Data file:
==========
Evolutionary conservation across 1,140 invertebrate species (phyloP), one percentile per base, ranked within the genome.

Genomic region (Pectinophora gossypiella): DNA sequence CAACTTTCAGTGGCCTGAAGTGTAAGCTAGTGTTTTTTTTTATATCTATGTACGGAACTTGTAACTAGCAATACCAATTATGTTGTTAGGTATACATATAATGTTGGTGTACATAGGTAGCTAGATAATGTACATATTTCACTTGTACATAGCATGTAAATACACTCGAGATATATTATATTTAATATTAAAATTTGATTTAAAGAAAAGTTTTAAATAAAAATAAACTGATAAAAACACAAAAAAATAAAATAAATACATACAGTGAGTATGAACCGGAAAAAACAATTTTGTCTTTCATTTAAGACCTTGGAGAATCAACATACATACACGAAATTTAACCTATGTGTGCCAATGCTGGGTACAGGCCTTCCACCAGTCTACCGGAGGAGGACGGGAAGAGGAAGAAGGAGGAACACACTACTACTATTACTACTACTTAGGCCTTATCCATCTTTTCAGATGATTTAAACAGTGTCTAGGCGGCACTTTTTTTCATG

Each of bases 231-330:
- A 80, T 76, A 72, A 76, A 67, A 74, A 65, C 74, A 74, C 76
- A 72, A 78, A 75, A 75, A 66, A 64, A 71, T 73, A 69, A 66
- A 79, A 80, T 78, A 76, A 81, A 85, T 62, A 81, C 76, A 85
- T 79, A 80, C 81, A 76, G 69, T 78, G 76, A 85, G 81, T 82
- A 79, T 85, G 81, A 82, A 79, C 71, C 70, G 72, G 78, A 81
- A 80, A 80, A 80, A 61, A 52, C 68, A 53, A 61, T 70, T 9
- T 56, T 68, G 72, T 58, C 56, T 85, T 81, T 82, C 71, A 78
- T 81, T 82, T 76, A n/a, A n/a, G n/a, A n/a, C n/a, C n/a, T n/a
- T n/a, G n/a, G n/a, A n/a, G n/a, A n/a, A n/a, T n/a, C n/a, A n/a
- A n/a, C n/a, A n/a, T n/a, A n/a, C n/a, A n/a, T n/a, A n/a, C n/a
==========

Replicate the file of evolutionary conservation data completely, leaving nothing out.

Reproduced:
Evolutionary conservation across 1,140 invertebrate species (phyloP), one percentile per base, ranked within the genome.

Genomic region (Pectinophora gossypiella): DNA sequence CAACTTTCAGTGGCCTGAAGTGTAAGCTAGTGTTTTTTTTTATATCTATGTACGGAACTTGTAACTAGCAATACCAATTATGTTGTTAGGTATACATATAATGTTGGTGTACATAGGTAGCTAGATAATGTACATATTTCACTTGTACATAGCATGTAAATACACTCGAGATATATTATATTTAATATTAAAATTTGATTTAAAGAAAAGTTTTAAATAAAAATAAACTGATAAAAACACAAAAAAATAAAATAAATACATACAGTGAGTATGAACCGGAAAAAACAATTTTGTCTTTCATTTAAGACCTTGGAGAATCAACATACATACACGAAATTTAACCTATGTGTGCCAATGCTGGGTACAGGCCTTCCACCAGTCTACCGGAGGAGGACGGGAAGAGGAAGAAGGAGGAACACACTACTACTATTACTACTACTTAGGCCTTATCCATCTTTTCAGATGATTTAAACAGTGTCTAGGCGGCACTTTTTTTCATG

Each of bases 231-330:
- A 80, T 76, A 72, A 76, A 67, A 74, A 65, C 74, A 74, C 76
- A 72, A 78, A 75, A 75, A 66, A 64, A 71, T 73, A 69, A 66
- A 79, A 80, T 78, A 76, A 81, A 85, T 62, A 81, C 76, A 85
- T 79, A 80, C 81, A 76, G 69, T 78, G 76, A 85, G 81, T 82
- A 79, T 85, G 81, A 82, A 79, C 71, C 70, G 72, G 78, A 81
- A 80, A 80, A 80, A 61, A 52, C 68, A 53, A 61, T 70, T 9
- T 56, T 68, G 72, T 58, C 56, T 85, T 81, T 82, C 71, A 78
- T 81, T 82, T 76, A n/a, A n/a, G n/a, A n/a, C n/a, C n/a, T n/a
- T n/a, G n/a, G n/a, A n/a, G n/a, A n/a, A n/a, T n/a, C n/a, A n/a
- A n/a, C n/a, A n/a, T n/a, A n/a, C n/a, A n/a, T n/a, A n/a, C n/a